By Keith Laing - 06/22/11 04:01 PM EDT
In a hearing about rail security Wednesday, Sen. Rand PaulRand PaulHow low is the bar for presidential candidates, anyway? Lawmaker seeks to investigate Obama's foreign tax compliance law Funding bill rejected as shutdown nears MORE pressed Transportation Security Administration chief John Pistole on the agency's controversial pat-downs at airport security checkpoints.
Paul (R-Ky.) said Pistole and other TSA defenders had the wrong outlook on transportation security.
"This kind of gets back to this whole idea of what what are willing to...give up as a country," he said. "In your interview with ABC News...you said 'I see flying as a privilege.' Well, there are those of us who see it otherwise, including the Supreme Court."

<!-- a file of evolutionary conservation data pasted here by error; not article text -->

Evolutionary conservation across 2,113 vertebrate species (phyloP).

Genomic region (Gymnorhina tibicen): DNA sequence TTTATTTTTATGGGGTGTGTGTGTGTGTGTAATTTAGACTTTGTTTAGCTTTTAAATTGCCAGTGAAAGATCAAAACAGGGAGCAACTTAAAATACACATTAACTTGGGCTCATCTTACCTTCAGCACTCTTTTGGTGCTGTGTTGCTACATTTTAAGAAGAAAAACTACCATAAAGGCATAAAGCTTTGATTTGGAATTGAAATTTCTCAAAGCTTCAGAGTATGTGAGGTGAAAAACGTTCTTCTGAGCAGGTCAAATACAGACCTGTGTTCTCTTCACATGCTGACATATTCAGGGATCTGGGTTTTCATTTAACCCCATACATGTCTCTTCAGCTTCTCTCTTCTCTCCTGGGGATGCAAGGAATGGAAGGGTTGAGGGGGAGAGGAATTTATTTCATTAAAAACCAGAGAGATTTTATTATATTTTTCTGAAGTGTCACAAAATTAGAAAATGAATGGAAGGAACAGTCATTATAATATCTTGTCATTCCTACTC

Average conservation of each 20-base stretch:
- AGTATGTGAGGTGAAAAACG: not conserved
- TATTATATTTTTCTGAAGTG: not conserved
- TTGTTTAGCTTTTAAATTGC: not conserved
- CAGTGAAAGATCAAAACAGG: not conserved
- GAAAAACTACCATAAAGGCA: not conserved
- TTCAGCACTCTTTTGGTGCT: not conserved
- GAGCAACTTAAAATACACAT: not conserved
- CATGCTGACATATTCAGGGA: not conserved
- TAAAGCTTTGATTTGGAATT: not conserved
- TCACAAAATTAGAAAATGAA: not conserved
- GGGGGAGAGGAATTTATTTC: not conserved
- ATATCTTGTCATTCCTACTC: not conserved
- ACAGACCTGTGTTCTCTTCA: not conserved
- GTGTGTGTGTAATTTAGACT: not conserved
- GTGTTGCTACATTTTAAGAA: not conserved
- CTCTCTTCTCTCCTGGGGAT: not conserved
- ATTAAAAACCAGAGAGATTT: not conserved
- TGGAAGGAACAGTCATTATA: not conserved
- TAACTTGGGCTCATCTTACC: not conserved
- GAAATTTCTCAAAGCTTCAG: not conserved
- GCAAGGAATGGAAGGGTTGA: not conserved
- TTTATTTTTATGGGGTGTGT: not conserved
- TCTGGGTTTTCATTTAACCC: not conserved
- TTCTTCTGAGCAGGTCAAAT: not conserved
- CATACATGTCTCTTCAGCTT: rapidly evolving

Paul said recent reports that TSA had given children pat-downs made him feel less safe.
"It makes me think you’re clueless, if you think she’s going to attack our country and you’re not doing your research on the people who want to attack our country," he said.
Pistole responded that the TSA was revising its policies related to children, said that he was hesitant to make exceptions for entire groups for fear of giving terrorists a "roadmap" on how to attack airplanes.
The firebrand freshman senator countered that safety was important, but he pushed Pistole to implement a trusted traveler program.
"My brother is on a plane three or four times a week," he said. "He's an Air Force grad. He is not a terrorist."
Paul said that airport security should be more about "police work" than random searches.
This post was updated with video at 12:42 p.m.